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Technology / Cybersecurity

Two Critical New Windows 0Days Being Actively Exploited – No Patch Yet

All currently supported versions of Microsoft Windows (server and desktop) are exposed to two new remote code execution (RCE) vulnerabilities which are being actively exploited in the wild in “limited targeted attacks” — and there’s no patch yet.

The new Windows 0days are in atmfd.dll: a kernel module that is provided by Windows and which provides support for OpenType fonts. (While known, in full, as “Adobe Type Manager Font Driver”, it is Microsoft’s code, not Adobe’s).

Security experts at France’s Orange Cyberdefense said if atmfd.dll was not present on a machine (it is not, apparently, on all) then mitigation was unnecessary. Computer Business Review could not immediately confirm this. Mitigations are urgent. 

Microsoft warned today of the flaws (base CVSS: 10) that “there are multiple ways an attacker could exploit the vulnerability, such as convincing a user to open a specially crafted document or viewing it in the Windows Preview pane”.

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It has posted a sweeping range of remediation options but suggested that a patch may not be ready until April 14’s “Patch Tuesday”. No credit for the disclosure was given; it was not immediately clear how the RCE’s were identified.

It is not the first time that atmfd.dll has been the cause of security woes: two early January 2018 vulnerabilities disclosed to Microsoft by Google’s Project Zero (CVE-2018-0754CVE-2018-0788) also entailed security flaws in the module: those two CVES (which involved how it handles objects in memory) required local access.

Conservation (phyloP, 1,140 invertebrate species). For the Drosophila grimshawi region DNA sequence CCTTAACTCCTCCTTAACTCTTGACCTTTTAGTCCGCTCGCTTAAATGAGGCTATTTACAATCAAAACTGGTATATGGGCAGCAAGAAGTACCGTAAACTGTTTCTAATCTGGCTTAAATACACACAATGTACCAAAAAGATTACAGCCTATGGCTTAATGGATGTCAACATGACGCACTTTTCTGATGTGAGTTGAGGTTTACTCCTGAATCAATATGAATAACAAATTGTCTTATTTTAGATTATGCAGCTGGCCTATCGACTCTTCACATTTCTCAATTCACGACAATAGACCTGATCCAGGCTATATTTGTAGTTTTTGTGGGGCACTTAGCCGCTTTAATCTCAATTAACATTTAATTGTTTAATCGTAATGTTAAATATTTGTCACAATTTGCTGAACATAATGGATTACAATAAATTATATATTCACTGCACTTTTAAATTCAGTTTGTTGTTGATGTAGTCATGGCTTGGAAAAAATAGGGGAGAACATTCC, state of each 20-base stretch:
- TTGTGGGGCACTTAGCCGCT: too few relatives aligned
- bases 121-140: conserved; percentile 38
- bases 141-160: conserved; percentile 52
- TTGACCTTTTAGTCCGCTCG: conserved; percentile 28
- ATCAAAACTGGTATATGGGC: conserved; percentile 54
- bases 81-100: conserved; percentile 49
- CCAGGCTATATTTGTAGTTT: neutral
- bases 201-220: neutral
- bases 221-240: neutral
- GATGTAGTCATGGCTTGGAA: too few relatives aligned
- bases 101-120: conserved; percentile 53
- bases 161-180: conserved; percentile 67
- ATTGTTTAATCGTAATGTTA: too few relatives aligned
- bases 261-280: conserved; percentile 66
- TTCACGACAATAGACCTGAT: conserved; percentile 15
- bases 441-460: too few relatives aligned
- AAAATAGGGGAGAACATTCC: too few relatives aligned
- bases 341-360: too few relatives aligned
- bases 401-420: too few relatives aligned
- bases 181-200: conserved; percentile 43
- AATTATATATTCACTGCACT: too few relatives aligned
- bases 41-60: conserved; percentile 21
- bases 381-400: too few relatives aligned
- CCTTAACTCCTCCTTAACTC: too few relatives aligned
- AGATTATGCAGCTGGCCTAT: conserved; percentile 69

New Windows Vulnerability 

Microsoft said (ADV200006): “[The two RCEs exist] when the Windows Adobe Type Manager Library improperly handles a specially-crafted multi-master font – Adobe Type 1 PostScript format…  For systems running supported versions of Windows 10 a successful attack could only result in code execution within an AppContainer sandbox context with limited privileges and capabilities.”

MSFT said: “Disabling the Preview and Details panes in Windows Explorer prevents the automatic display of OTF fonts in Windows Explorer. While this prevents malicious files from being viewed in Windows Explorer, it does not prevent a local, authenticated user from running a specially crafted program to exploit this vulnerability.

Guidance on disabling these panes is available here.

Microsoft is aware of this vulnerability and working on a fix, the company said: “Updates that address security vulnerabilities in Microsoft software are typically released on Update Tuesday, the second Tuesday of each month. This predictable schedule allows for partner quality assurance and IT planning, which helps maintain the Windows ecosystem as a reliable, secure choice for our customers.”

See also: “A Sweetheart Deal, Done in Secret”: Intel and Micron Sued Over 3D XPoint

 

 
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CBR Staff Writer

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